Dr. D’Alton and the research team believe that the new screening method should only be administered by qualified, trained physicians. Dr. D’Alton and other experts working with the Society of Maternal Fetal Medicine have recently formed the Maternal Fetal Medicine Foundation to facilitate physician training and quality review for the screening. So far 1,600 physicians and sonographers nationwide have undergone training, and more are scheduled. Information about the training and quality review program can be found at

Women seeking this early screening should seek healthcare professionals with appropriate ultrasound training and who participate in ongoing quality monitoring programs. Programs should provide sufficient information and resources for counseling regarding the different screening options and limitations of these tests. Additionally, the services should provide access to an appropriate diagnostic test when the screening test is positive.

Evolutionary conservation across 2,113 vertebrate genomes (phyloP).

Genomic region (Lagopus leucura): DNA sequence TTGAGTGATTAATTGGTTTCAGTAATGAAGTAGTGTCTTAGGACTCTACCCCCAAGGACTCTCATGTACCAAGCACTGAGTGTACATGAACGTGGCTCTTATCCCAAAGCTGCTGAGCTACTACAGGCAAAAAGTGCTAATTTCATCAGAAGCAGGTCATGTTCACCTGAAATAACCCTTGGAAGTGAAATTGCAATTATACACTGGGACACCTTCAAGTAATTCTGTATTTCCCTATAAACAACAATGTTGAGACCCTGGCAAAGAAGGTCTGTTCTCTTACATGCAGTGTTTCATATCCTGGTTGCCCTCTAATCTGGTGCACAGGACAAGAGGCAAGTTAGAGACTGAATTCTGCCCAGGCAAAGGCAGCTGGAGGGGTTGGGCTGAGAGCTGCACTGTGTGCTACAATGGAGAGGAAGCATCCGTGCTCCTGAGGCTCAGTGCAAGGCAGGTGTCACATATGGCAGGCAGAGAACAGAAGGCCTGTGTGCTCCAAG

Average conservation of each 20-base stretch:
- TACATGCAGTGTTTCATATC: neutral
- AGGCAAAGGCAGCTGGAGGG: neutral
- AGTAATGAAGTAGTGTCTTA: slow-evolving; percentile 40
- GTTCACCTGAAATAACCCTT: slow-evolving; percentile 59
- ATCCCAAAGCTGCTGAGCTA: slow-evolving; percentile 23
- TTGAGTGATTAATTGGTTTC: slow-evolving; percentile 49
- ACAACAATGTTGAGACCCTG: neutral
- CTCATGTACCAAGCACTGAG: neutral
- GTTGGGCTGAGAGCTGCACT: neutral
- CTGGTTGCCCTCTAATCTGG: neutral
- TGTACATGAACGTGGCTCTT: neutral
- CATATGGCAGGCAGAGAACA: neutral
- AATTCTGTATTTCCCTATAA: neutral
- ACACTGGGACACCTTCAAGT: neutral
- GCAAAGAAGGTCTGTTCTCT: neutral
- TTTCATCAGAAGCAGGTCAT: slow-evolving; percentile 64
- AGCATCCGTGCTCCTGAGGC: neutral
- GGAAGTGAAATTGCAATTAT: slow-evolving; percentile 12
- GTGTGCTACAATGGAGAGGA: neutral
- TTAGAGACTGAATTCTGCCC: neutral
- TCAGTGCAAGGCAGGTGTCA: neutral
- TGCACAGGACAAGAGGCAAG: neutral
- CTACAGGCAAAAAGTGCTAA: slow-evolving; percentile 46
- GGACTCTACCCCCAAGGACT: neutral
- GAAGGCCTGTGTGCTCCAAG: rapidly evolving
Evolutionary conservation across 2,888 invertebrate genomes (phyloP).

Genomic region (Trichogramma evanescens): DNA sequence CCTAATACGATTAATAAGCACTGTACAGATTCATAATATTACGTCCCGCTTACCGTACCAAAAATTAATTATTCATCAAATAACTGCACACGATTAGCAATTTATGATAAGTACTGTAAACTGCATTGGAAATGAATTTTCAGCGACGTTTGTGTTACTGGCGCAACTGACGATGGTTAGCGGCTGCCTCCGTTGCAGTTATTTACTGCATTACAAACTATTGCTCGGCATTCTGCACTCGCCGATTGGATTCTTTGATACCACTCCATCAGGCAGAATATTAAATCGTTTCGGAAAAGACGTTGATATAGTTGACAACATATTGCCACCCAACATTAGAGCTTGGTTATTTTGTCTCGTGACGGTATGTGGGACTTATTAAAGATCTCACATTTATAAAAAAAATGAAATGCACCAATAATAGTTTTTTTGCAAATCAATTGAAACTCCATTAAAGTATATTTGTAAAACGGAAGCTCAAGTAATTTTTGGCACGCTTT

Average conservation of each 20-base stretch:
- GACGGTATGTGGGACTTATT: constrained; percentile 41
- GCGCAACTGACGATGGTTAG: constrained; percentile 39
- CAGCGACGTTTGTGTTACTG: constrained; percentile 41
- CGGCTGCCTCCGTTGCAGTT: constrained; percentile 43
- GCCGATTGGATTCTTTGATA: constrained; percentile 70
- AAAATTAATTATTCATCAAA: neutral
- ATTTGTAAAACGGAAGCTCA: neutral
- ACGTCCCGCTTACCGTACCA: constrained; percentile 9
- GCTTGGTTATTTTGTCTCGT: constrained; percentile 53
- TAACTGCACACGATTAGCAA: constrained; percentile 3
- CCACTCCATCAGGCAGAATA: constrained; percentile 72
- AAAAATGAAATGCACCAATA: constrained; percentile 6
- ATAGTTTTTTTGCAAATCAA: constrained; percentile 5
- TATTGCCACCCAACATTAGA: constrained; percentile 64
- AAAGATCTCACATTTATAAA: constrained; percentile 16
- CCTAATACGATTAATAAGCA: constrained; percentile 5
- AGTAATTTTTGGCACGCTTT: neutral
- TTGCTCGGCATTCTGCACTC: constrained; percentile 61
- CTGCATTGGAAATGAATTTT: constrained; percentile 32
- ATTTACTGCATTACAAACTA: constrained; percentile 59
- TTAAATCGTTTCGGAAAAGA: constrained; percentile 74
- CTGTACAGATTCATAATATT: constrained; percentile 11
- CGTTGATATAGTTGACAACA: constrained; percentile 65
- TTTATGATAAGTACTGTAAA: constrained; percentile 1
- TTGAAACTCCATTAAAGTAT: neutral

"This study was a wonderfully collaborative effort between researchers, including four leading Obstetrics and Gynecology centers in New York City. This incredible achievement would not have been possible without the hard work of the 15 centers that comprised the FASTER Research Consortium and the 38,167 women who participated in this clinical trial," said Dr. D’Alton.

Elizabeth Streich | EurekAlert!
Further information:

More articles from Health and Medicine:

nachricht Advanced analysis of brain structure shape may track progression to Alzheimer's disease
26.10.2016 | Massachusetts General Hospital

nachricht Indian roadside refuse fires produce toxic rainbow
26.10.2016 | Duke University